The series of bombings in Kano, Nigeria's second-largest city, which have killed 178 so far and for which the extreme Islamist group Boko Haram has claimed responsibility, reveal many interconnected problems. The attacks were mainly on police buildings, with a view to freeing members held for violent offences; an unspecified number of detainees escaped. Boko Haram killed 510 people in scattered attacks in 2011. The latest episode shows more planning, with police stations, government buildings, and churches being particularly targeted. The sect, founded in 2002, has changed its position over time. Its earlier demands were: the release of followers in captivity; justice for those killed; the withdrawal of the army from the north-eastern city of Maiduguri; and the nationwide imposition of Sharia law. Now, the group wants Christians expelled from the Muslim-majority north. In Hausa, Boko Haram means ‘western education is sinful', and the sect has exploited long-term neglect of the north, which has seen the country's oil-derived benefits go largely to the Christian-majority southern states. The violence has had an effect; southerners settled in the north are starting to move out.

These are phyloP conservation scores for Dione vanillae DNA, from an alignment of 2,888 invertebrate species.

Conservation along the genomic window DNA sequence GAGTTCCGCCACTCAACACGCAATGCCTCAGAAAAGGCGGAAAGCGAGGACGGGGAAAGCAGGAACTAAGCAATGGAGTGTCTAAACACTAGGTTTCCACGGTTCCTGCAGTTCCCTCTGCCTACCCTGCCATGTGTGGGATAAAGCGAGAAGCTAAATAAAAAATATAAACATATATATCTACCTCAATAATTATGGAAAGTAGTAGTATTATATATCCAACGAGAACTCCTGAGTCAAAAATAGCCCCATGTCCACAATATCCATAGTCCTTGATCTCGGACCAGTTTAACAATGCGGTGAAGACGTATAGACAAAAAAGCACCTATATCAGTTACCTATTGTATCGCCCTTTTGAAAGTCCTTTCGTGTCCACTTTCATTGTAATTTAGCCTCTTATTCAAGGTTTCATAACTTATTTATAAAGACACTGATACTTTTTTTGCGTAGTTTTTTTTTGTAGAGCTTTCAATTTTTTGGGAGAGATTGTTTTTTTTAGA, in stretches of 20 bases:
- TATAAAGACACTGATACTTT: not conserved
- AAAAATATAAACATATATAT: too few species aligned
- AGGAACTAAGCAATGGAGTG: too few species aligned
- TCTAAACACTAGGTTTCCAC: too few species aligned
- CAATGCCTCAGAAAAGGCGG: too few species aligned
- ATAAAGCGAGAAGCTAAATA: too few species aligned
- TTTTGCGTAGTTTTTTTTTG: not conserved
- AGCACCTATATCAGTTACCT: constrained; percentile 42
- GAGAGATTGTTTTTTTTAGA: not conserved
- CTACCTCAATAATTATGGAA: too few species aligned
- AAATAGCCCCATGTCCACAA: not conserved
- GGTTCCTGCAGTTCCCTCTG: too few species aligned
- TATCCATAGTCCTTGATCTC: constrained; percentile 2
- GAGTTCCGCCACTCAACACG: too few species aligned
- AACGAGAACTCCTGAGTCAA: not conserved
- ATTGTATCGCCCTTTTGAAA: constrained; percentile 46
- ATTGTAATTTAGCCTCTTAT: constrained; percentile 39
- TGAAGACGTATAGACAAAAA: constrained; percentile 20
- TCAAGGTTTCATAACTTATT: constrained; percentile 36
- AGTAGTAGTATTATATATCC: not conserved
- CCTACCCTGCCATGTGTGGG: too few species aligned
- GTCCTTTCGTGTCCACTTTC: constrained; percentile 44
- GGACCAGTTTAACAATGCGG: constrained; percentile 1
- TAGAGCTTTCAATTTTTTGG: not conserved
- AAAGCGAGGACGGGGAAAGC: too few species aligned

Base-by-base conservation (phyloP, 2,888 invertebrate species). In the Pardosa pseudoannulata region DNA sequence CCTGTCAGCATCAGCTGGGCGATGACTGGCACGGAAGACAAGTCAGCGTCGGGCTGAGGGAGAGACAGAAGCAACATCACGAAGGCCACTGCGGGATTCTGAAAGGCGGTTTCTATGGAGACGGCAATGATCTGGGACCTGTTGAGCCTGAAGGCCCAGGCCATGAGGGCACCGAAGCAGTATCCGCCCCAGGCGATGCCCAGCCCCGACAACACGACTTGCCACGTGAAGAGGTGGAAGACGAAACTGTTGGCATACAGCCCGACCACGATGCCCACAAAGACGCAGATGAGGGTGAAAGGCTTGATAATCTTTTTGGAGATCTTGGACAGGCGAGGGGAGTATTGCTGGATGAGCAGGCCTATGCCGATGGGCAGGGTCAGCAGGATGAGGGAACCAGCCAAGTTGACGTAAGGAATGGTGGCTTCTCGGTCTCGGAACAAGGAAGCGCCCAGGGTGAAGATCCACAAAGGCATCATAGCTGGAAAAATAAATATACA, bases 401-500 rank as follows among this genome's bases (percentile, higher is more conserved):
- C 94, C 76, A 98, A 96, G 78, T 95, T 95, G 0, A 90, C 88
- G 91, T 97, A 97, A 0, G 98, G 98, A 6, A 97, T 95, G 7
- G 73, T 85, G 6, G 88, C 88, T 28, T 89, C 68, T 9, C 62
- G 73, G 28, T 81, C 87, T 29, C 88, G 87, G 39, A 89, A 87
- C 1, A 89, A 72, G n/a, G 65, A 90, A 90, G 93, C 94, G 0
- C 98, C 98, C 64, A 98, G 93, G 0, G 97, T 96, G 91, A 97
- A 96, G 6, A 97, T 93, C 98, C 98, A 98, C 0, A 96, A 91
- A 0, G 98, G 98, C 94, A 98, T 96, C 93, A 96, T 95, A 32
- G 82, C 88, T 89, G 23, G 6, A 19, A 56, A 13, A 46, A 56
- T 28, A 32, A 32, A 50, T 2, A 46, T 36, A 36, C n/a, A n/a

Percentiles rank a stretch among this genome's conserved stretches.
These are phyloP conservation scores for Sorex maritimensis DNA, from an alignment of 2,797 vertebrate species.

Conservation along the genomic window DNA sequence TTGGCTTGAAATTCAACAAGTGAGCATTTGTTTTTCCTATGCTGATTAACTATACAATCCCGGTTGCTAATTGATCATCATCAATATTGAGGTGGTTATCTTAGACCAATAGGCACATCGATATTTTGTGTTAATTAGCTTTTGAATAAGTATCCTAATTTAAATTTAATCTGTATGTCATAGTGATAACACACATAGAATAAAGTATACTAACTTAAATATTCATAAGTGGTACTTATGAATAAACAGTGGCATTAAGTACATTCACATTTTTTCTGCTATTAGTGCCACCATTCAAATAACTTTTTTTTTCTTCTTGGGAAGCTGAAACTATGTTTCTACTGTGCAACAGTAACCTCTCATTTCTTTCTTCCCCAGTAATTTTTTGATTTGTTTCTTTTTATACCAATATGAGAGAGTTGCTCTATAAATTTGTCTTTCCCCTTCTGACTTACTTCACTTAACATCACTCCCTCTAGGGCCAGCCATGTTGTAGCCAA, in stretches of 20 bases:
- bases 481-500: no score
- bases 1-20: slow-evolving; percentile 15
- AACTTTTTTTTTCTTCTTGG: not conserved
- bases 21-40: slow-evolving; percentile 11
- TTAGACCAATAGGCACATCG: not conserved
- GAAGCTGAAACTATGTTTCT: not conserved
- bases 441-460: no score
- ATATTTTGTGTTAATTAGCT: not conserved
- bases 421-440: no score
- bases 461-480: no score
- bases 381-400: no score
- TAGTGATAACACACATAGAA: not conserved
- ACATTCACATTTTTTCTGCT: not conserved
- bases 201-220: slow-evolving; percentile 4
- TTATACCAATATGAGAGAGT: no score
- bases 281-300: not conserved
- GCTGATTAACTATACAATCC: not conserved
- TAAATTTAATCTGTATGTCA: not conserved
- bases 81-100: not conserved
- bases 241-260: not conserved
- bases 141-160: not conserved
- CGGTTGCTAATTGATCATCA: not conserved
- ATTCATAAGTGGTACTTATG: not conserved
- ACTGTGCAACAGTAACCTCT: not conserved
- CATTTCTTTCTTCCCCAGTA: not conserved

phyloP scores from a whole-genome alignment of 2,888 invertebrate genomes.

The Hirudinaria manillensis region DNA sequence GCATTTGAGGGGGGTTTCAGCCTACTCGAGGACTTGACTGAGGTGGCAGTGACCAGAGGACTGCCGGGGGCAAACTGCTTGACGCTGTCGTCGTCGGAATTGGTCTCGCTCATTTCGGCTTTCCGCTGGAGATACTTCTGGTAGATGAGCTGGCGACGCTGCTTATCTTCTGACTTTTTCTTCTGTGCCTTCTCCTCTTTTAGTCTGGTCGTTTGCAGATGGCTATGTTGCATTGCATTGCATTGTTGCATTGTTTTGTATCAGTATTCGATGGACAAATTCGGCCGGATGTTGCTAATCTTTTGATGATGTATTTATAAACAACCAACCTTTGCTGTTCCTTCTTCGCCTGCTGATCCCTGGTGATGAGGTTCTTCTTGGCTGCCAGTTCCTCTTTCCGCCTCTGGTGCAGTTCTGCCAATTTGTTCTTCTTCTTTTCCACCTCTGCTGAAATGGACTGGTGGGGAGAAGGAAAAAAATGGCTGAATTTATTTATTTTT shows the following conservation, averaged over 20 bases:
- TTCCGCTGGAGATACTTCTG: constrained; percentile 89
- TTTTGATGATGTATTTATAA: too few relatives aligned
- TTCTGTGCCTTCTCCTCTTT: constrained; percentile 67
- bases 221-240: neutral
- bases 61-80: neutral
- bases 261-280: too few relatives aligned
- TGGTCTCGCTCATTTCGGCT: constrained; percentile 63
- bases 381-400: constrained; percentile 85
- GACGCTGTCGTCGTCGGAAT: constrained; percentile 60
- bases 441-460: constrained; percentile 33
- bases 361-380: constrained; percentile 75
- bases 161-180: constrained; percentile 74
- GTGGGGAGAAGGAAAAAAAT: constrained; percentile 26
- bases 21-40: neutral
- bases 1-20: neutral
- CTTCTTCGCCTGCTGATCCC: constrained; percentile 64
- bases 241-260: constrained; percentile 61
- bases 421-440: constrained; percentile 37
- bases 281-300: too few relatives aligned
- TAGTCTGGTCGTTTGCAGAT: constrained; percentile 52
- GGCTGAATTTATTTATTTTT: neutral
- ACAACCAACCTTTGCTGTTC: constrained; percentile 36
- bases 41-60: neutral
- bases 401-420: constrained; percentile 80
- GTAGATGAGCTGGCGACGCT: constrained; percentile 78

In response, President Goodluck Jonathan says his government will not rest until the terrorists are “wiped out”. Kano is under dusk-to-dawn curfew, and various northern states remain under emergency law. But a longer term response is also essential. There is widespread resentment in the northern region because of the country's unequal development; poverty and low educational levels mean hardliners there can spread hostility to the central government in Abuja, despite the fact that the 2009 crackdown on Yusuf's group was carried out by then president Umaru Yar'Adua, himself a northern Muslim. Secondly, the bulk of terrorist attacks have been in the northern states, with Muslims being the main victims. Furthermore, the north stands to lose much more than the south by any separation, because Nigeria's greatest foreign earner, oil, lies in the southern states. Above all, the overwhelming majority of Nigerians do not take religious differences to extremes; inter-faith marriages are common, and the public are angry about the same things, such as police brutality and official corruption. They also vote mainly on political lines; in the 2011 elections, Mr. Jonathan's Progressive Democratic Party (PDP) did very well in the north. While it makes short-term sense to treat the Kano attacks as primarily a security issue, the President needs to find effective ways of leveraging these qualities of Nigerian society into an effective political weapon against Boko Haram's deadly violence.